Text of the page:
Nathan’s Mumma Says…
Nathan has always been a good sleeper, not wishing to gloat. He slept through at 7 weeks until he hit a 4 month sleep regression. We then had 5 months of broken nights until he settled down again just before his first birthday. As Leyton’s Mumma mentioned in her blog about sleep, there are many different routines and products for newborns. Once they get to a year old the advice seem to stick with the few methods of getting your child to self settle: Cry it out, pick up put down, gradual retreat etc
According to current research, toddlers still need 13-14 hours of sleep (11 of them during the night) until they are 2 years old with one year olds needing 2 naps a day and then reducing it to one nap in the afternoon at around 18 months old. Nathan is an exception to the rule, as usual, he dropped a nap just after his first birthday and still only sleeps for an hour on average during the day. He stopped napping in his cot during the day at 11 months old after a bout of gastroenteritis. He will sleep in the car while we’re out or in his pushchair wherever we are. He sleeps 11 hours at night on average though, 7.30pm to 6.30am.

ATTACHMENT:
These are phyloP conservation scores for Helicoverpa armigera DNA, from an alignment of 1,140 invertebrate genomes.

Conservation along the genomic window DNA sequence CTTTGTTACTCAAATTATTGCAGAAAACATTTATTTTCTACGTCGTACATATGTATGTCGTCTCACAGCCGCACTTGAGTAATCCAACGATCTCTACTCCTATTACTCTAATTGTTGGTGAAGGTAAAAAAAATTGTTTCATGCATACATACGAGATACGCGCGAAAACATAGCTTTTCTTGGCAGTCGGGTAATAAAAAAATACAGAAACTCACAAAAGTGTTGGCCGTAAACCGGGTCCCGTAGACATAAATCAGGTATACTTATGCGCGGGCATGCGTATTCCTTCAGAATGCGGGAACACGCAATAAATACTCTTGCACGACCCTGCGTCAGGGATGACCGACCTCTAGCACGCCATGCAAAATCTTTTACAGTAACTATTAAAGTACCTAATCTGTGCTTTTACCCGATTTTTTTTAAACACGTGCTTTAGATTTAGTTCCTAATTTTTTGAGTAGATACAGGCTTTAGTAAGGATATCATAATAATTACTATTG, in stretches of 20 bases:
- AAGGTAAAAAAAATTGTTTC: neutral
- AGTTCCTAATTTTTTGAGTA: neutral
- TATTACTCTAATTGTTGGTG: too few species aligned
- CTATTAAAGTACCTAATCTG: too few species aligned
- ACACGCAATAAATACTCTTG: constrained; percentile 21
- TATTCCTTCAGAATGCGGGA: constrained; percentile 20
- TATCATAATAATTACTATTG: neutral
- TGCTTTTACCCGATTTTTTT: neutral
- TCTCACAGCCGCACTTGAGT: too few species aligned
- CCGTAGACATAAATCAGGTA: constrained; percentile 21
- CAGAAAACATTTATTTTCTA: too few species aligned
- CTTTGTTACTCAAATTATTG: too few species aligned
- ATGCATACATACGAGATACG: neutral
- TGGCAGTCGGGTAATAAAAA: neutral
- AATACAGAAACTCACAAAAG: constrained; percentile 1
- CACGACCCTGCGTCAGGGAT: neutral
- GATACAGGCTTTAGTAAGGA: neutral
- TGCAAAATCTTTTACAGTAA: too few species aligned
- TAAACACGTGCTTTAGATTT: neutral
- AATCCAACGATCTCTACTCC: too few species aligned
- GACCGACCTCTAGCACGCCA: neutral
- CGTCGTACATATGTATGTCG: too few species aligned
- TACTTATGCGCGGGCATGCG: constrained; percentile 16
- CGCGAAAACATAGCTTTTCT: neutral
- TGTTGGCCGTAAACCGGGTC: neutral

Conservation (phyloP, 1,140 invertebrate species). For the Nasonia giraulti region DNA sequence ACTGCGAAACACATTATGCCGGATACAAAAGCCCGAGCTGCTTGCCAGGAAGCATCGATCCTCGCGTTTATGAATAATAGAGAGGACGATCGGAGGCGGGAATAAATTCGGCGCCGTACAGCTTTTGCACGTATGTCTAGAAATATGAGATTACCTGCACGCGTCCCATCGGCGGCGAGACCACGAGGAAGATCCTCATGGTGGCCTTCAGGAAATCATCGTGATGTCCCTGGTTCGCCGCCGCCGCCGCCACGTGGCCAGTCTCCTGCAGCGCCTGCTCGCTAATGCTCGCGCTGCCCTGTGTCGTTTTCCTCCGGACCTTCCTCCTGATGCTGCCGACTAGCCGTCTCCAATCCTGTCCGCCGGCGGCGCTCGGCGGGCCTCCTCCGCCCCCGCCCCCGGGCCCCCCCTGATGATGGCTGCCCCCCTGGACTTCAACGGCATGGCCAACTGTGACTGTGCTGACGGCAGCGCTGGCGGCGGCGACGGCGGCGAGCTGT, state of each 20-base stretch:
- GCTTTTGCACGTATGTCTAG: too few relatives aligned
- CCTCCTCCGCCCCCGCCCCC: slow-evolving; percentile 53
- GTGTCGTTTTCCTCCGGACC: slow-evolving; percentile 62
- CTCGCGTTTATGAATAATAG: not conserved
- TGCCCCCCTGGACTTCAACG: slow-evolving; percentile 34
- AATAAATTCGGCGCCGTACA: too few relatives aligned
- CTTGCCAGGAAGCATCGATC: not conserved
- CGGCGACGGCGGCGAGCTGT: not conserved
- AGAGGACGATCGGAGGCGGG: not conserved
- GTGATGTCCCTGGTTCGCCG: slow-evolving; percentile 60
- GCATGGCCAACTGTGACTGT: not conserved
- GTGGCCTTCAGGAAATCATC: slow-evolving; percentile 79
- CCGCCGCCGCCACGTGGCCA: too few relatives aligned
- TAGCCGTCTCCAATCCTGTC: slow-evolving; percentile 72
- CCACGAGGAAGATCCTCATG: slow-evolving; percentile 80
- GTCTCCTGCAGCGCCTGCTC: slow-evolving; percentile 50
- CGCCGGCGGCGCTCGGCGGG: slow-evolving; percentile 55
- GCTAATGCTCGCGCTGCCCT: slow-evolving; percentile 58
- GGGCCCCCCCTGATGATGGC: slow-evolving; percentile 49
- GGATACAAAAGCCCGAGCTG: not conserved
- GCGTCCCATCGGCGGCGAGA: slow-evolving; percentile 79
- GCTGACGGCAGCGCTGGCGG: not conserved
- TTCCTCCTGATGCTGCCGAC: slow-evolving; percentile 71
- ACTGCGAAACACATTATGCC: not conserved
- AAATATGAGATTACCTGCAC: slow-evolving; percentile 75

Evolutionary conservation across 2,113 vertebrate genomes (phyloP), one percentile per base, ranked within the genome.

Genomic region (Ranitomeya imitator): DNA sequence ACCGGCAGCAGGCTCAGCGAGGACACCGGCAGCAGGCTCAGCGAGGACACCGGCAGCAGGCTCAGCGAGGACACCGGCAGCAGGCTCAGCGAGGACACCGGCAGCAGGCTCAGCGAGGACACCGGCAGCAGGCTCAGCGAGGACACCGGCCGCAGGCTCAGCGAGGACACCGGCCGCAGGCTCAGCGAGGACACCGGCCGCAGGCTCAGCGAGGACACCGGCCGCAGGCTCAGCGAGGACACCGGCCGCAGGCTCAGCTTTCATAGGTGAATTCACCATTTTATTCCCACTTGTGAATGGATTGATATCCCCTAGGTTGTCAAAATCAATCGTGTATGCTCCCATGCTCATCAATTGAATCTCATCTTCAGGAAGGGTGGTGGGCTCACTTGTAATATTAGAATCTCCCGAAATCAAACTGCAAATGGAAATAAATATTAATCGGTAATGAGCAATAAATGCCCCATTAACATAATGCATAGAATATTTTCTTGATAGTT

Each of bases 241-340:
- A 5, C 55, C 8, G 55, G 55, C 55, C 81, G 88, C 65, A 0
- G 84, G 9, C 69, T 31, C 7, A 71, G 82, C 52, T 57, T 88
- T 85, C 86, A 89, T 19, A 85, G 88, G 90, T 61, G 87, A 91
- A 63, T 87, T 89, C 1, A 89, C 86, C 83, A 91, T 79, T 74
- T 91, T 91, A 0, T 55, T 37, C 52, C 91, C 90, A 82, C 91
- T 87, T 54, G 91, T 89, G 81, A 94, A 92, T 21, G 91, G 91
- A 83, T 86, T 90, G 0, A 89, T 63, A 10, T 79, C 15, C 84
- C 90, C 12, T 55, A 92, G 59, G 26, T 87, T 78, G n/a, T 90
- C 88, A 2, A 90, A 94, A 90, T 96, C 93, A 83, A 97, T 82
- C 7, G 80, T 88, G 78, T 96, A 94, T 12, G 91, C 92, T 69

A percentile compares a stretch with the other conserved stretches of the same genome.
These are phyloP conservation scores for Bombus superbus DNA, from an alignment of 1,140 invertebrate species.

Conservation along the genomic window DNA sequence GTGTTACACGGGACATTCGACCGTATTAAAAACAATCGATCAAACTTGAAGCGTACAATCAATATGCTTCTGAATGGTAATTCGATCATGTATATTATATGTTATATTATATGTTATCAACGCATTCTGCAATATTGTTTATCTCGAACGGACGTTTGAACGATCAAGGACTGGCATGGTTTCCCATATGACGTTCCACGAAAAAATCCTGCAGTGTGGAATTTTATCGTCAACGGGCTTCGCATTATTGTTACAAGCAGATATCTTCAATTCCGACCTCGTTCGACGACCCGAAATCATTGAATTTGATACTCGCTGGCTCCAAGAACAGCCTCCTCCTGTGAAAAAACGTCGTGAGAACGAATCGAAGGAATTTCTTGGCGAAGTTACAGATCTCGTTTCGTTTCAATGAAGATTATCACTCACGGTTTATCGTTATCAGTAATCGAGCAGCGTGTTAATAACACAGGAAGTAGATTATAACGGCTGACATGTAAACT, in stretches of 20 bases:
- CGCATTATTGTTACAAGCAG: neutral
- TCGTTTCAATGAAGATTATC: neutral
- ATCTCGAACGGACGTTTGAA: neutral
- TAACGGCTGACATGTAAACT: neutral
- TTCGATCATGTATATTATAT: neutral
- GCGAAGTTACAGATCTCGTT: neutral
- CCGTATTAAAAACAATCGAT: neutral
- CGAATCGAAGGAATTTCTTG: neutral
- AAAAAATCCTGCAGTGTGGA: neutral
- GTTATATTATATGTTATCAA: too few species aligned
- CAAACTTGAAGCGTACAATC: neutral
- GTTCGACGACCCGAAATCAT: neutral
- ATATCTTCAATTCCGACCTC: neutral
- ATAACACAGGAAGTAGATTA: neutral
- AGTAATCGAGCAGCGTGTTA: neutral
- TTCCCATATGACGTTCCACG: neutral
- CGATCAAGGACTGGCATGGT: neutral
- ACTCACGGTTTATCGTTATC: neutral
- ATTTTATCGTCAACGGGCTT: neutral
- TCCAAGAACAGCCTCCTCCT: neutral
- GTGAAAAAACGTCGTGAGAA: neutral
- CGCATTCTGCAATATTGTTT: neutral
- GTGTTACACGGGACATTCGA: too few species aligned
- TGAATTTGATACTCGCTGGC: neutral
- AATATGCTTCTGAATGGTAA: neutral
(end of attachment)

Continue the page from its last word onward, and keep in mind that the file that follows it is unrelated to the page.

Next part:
We stick with the bedtime routine we’ve always had since he was 7 months old and in his own room…
Nathan’s Bedtime Routine
Tea time 4.30/5.00pm
Put on pyjamas and do his cream routine for his eczema
Quiet play, storytime, bedtime TV 7.00pm
The only difference now is that he no longer has any milk at bedtime, this is not through lack of trying. Nathan had a tummy bug a few months ago and therefore wasn’t having any dairy. We decided this was the opportune time to stop him having a bottle. Once he was well again we offered him milk in a beaker (refused), open cup (refused), warm, and cold (refused).